On Thursday, the U.S. House unanimously approved bipartisan legislation cosponsored by Rep. Ted Deutch to punish fraud scams aimed at targeting veterans’ benefits.
This is the third straight year the House moved the measure forward without opposition. So far, the Senate has not approved the bill.
The legislation aims to target groups or individuals who offer pricey services to help veterans obtain information regarding pensions and other issues.
The problem is, those services are provided for free by the government and various veterans’ groups. Charging veterans a fee for these services is currently illegal, but doesn’t carry any penalty.
Deutch’s proposal would punish “[w]hoever knowingly engages in any scheme or artifice to defraud an individual of veterans’ benefits, or in connection with obtaining veterans’ benefits for that individual.” The penalty would be a fine or a prison term of up to five years.
This year’s version was cosponsored by U.S. Rep. Mark Meadows of North Carolina, a Republican who is also a member of the conservative Freedom Caucus. Meadows released a statement touting the bill, along with a shout-out to Deutch for shepherding the measure.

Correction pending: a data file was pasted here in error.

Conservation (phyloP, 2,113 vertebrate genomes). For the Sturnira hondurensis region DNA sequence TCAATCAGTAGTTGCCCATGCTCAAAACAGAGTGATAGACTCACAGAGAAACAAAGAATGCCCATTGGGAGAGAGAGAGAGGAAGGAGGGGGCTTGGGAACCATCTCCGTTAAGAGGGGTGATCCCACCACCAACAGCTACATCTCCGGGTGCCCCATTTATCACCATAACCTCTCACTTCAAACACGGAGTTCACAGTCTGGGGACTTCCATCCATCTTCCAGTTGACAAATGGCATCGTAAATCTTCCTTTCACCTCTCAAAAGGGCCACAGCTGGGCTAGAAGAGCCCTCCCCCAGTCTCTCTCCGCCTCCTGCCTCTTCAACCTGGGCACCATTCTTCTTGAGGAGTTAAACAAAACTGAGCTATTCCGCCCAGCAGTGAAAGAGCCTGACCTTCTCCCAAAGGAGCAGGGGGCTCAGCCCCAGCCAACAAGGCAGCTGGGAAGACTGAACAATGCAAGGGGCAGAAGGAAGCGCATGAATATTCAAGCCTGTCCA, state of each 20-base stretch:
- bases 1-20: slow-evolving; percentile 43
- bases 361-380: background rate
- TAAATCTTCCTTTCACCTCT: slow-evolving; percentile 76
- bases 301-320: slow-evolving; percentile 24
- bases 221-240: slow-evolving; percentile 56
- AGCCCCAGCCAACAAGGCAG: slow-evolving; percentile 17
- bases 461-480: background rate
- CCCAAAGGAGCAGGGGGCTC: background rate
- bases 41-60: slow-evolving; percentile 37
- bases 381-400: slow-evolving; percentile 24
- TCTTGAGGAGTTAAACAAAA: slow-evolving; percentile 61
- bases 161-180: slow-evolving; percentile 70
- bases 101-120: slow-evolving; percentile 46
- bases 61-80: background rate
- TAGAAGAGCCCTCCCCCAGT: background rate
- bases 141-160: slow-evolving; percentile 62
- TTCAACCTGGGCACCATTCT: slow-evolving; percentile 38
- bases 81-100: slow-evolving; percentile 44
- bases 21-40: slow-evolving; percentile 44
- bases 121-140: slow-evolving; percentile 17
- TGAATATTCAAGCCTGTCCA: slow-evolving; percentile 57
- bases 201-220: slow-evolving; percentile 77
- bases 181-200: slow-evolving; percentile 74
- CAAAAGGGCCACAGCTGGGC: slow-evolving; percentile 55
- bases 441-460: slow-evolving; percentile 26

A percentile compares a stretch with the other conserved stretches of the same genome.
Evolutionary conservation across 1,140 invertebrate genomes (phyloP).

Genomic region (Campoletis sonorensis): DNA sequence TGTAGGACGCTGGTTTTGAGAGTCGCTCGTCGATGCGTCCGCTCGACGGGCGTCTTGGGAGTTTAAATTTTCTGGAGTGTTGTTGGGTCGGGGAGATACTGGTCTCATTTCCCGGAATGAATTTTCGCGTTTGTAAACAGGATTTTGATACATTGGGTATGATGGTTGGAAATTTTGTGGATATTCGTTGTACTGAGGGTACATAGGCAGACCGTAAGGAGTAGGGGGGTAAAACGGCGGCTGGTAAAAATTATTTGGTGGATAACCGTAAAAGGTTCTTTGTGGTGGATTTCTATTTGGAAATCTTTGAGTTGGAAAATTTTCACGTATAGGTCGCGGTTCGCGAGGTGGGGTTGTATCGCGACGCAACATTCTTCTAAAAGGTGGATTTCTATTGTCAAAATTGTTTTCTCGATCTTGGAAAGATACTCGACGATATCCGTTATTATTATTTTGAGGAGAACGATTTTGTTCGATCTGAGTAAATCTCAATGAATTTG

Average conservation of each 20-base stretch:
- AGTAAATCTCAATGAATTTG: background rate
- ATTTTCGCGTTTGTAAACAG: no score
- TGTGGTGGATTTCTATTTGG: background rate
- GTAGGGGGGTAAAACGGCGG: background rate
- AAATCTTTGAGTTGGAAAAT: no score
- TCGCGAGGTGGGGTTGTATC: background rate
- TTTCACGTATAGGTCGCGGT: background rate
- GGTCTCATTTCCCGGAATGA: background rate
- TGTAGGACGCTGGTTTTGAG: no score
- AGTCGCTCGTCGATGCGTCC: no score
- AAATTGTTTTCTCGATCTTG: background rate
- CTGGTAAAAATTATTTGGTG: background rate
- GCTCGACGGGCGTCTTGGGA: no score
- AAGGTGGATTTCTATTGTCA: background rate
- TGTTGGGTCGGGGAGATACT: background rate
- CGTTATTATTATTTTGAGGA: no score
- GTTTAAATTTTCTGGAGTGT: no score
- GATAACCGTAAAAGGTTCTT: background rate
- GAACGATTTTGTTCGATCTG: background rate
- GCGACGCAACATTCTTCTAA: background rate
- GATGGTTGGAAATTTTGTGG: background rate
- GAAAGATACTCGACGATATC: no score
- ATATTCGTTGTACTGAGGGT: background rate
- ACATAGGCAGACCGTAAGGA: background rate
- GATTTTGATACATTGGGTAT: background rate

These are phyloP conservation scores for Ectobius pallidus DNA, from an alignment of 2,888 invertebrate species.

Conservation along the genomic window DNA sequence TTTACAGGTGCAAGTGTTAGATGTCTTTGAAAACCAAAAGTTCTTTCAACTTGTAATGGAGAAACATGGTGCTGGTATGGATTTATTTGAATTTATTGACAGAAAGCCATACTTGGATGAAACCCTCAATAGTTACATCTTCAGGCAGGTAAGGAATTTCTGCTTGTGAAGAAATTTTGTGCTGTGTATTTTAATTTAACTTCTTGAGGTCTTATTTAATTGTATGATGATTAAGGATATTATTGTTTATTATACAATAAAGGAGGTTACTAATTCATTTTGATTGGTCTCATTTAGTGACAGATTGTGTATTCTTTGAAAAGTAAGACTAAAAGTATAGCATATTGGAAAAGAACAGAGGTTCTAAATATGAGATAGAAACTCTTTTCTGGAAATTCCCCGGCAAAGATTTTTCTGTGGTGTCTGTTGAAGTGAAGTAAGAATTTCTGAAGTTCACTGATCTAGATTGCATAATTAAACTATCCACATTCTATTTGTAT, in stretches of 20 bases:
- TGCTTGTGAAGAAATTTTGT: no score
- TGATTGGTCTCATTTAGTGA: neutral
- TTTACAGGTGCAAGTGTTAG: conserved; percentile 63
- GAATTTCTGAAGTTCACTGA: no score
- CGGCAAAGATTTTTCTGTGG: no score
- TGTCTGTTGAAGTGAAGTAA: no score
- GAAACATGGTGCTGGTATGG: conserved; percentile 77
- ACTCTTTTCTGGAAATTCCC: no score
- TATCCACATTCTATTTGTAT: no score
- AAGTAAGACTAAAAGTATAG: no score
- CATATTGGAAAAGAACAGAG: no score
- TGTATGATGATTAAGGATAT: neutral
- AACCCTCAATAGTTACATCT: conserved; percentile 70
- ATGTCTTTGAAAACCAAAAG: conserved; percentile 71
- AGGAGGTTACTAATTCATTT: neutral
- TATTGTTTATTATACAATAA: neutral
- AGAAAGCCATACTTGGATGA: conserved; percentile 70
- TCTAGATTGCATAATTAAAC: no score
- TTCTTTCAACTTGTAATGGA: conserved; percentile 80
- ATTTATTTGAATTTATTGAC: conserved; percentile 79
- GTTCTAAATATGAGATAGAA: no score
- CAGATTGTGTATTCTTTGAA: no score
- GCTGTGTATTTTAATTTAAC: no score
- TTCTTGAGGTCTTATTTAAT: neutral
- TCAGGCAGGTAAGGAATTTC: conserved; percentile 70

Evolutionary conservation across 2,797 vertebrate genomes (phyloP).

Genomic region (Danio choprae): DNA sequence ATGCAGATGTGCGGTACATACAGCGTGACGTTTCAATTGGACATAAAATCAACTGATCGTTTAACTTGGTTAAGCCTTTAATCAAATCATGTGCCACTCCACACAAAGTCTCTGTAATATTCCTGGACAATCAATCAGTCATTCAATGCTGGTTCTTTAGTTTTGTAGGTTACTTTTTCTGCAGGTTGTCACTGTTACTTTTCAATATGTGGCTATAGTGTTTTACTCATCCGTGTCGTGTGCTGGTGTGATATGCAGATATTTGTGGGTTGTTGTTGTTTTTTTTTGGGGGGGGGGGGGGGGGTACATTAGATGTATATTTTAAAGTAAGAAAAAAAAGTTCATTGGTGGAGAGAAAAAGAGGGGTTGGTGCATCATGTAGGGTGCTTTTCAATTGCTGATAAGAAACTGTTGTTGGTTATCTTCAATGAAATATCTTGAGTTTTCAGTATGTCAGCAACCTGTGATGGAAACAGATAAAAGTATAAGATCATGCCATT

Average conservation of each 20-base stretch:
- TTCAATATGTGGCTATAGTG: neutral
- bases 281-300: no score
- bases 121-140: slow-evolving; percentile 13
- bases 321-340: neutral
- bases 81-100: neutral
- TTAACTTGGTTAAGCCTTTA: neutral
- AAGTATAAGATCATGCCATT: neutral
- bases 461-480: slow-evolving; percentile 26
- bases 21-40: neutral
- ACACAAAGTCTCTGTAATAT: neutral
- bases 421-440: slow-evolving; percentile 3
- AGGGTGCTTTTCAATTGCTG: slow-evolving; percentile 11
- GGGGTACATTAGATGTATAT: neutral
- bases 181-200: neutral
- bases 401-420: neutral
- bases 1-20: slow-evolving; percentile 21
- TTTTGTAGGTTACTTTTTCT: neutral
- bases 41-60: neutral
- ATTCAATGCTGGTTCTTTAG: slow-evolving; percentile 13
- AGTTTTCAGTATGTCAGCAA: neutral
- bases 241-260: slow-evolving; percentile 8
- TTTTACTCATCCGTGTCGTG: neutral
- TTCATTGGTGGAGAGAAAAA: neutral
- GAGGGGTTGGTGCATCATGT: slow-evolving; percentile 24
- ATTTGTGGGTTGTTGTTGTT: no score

“Congress has both a responsibility and an obligation to step up and protect our veterans against financial predators,” Meadows said.
“Closing loopholes in existing laws and providing law enforcement with additional tools to crack down on criminals targeting veterans’ benefits will be a needed reform to the process. It would send a loud and clear message of support to those who have served our country so faithfully and guard them against any effort to rob them of their hard earned benefits.
“I thank all my colleagues for their support and want to thank the gentleman from Florida, Ted Deutch, the lead Democratic cosponsor, for his leadership on this important measure.”
U.S. Sen. Marco Rubio and U.S. Rep. Tom Rooney have also supported the measure in the past.
Deutch, who represents Florida’s 22nd Congressional District, also voiced his hope that the bill would get through the Senate this time around.
“After veterans and their families have made such sacrifices for our country and our national security, it is so deeply reprehensible that people would seek them out to defraud them with these scams,” Deutch said.
“Congress must put a penalty to the crime so we can discourage this predatory behavior. Let’s close this despicable loophole and protect our veterans from pension poachers and fraudsters.”